Ebola Information

We're Still Prepared to Keep Our Communities Safe

In 2014, the largest outbreak of Ebola Virus Disease (EVD) in history took place in West Africa. As those affected countries worked to contain the illness, a small number of cases of Ebola were diagnosed in the United States for the first time in history.

Although the risk of an outbreak in this country was extremely low, hospitals, clinics and health care organizations across the country — including MultiCare — worked to prepare in case they were called upon to treat a patient with Ebola.

Steps to contain the outbreak in West Africa have had much success. As of June 17, only a small number of new cases of Ebola are still being reported in Guinea and Sierra Leone. According to the World Health Organization's June 17 Ebola Situation Report, there were 24 confirmed cases of Ebola reported in the week of June 8, compared with 27 cases the previous week.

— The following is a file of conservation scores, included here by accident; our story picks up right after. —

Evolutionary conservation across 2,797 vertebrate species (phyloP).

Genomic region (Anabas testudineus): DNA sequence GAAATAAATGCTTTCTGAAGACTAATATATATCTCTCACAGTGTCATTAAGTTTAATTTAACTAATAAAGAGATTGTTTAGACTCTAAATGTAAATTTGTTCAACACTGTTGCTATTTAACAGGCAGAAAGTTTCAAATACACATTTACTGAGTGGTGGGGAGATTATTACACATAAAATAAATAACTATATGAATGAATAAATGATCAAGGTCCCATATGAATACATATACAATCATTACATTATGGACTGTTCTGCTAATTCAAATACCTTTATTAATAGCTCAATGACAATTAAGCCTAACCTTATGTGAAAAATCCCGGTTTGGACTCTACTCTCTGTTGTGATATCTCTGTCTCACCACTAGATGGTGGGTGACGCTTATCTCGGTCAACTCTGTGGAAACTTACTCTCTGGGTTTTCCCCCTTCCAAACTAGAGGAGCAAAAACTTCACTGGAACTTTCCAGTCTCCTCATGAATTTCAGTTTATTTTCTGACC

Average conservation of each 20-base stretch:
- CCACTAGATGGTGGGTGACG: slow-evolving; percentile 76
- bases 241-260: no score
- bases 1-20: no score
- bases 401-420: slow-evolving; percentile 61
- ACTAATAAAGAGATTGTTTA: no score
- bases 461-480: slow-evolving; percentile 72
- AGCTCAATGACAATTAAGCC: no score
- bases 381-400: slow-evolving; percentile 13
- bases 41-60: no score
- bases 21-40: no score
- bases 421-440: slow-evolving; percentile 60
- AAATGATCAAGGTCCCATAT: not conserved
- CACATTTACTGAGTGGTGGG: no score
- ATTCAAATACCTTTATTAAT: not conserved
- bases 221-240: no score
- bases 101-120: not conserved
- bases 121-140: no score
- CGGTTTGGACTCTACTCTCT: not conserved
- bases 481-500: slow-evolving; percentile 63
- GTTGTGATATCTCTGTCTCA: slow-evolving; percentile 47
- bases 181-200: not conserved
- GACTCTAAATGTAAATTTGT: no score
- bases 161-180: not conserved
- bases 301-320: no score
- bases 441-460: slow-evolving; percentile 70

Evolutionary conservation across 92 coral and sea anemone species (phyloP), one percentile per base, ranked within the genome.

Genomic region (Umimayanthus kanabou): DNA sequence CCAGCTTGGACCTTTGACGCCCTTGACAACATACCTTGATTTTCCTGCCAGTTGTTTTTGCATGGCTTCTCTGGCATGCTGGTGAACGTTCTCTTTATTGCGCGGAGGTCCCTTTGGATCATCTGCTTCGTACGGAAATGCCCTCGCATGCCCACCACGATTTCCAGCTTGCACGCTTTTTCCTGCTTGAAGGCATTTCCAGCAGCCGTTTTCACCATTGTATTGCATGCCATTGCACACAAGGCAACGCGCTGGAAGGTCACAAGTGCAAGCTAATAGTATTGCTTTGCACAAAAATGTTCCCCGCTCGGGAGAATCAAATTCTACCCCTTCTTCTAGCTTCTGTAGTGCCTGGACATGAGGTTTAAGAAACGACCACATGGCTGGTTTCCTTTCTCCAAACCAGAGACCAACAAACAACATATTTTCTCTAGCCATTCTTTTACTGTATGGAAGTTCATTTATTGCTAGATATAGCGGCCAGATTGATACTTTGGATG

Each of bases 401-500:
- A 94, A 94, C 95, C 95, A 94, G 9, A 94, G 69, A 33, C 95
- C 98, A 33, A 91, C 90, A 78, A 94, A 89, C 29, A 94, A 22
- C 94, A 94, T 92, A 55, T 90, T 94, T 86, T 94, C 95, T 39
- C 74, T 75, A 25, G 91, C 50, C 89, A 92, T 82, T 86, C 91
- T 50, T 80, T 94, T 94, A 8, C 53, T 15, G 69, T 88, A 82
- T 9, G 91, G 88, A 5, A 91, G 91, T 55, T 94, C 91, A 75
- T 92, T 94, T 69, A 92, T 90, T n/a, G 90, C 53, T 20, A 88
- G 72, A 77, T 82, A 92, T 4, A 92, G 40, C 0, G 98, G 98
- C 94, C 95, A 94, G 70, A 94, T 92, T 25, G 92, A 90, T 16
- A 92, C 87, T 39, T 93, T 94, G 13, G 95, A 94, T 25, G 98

MultiCare continues to screen patients for travel history to identify possible cases. The screening will remain in place until the CDC and local health officials recommend otherwise.

A Changing Role

MultiCare’s role in the Ebola preparation effort has changed. We are now considered a “Frontline Healthcare Facility.” That means we are prepared to Identify and isolate patients with possible Ebola following established protocols and PPE requirements. These patients will only be at our facilities for a short time until they are transferred an Assessment or Treatment facility. This is a change from last year, when we were preparing to be an Assessment facility. We are no longer preparing to take care of Ebola patients for longer than 24 hours. Currently, Harborview and Seattle Children’s have the necessary infrastructure to fill that role. 

Patients who walk in to any of our facilities suspected of having Ebola will be isolated appropriately until transport arrangements can be made to an Assessment or Treatment facility as directed by Public Health. They will not be transferred to Tacoma General as originally planned.
For more information on the levels of Ebola care, please see the CDC’s guidelines. Visit these websites to learn more about Ebola: